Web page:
Around 8 to 10 months of age, many babies develop stranger anxiety, a fear of unfamiliar people that can include friends, neighbors, and family members they don’t regularly see. Even a change in the physical appearance of someone familiar—a new beard or sunglasses—can trigger stranger anxiety.
Don’t worry that your baby is unfriendly if they cry, fuss, turn their head away, or cling to you when they meet someone they don’t recognize. It’s easy to feel embarrassed or even responsible when your baby rejects someone you care about, but these kinds of behaviors are actually a sign of social-emotional growth, says Gabrielle Felman, a senior child development expert at Lovevery. Your baby is beginning to recognize people they know and may be hesitant or wary of those they don’t.
Stranger anxiety is developmentally appropriate and won’t last forever—most children outgrow it by the age of 3. In the meantime, try these five strategies from Felman.
1. Manage expectations
When it’s possible, tell people ahead of time that your baby is going through a new stage of development and may need a little extra time before they are ready to be held or even talked to. This can be tricky for grandparents and other family members your baby may have felt comfortable with in the past. Reassure them that your baby’s uncertainty is part of their growth and it will pass ❤️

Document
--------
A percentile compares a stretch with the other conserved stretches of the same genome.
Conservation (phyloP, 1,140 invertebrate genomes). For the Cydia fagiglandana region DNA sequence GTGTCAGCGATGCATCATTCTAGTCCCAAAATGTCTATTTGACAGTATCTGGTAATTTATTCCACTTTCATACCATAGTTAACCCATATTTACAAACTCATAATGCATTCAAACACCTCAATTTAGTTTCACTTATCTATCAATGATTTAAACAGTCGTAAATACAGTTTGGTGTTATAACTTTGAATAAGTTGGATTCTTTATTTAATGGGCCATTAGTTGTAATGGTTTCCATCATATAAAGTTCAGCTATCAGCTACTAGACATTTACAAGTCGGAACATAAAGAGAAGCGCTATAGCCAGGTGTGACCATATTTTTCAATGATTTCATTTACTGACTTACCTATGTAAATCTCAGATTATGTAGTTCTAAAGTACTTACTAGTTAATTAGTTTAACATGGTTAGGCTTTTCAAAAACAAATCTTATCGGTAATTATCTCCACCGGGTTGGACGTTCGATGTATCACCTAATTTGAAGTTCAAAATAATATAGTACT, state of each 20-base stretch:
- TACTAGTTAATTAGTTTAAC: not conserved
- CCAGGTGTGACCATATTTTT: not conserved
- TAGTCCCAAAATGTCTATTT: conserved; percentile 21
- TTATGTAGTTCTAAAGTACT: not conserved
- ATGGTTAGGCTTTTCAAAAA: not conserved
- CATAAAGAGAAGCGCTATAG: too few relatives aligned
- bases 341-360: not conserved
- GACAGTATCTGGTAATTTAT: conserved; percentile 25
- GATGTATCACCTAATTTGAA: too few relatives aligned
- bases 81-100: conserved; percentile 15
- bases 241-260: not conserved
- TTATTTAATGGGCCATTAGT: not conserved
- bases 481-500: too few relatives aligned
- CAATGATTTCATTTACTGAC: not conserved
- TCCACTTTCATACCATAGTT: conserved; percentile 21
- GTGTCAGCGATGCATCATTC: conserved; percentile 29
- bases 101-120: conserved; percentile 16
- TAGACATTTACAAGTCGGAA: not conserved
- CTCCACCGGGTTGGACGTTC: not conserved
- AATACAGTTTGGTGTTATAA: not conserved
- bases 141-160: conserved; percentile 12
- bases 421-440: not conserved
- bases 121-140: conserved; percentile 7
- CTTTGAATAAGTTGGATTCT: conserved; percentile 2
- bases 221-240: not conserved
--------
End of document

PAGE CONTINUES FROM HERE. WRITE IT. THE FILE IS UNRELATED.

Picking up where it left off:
2. Be calm
You may be excited to see guests, but try to do initial greetings calmly so your baby feels safe. You might recommend that visitors speak in a low voice, limit eye contact, and move slowly around your baby.
3. Wait for signs of comfort from your baby
Let people know to wait for signs of comfort from your baby before they pick them up or touch them. This could mean a smile, raised arms, or your baby initiating touch. Picking up a baby who is feeling anxious will likely make the situation worse, despite best intentions. A good rule of thumb is to read your baby’s cues and let them lead.
4. Validate your baby’s feelings
If your baby shows signs of stranger anxiety, try to remain calm and provide support and understanding. Avoid using “don’t” phrases (like “Don’t cry” and “Don’t be scared”) and dismissing their fears. Instead, acknowledge that new people, situations, and routines can be uncomfortable: “you don’t know this person, and you feel nervous. That’s okay. They’re here to take care of you, and you’ll get to know them soon.”
5. Say a short goodbye
When leaving your baby alone with someone for the first time, stay for the first 10 to 15 minutes, then say goodbye and tell your baby you’ll be back soon. Avoid sneaking away or prolonging the goodbye, and try to act calm and confident—even if you feel a little anxious yourself.
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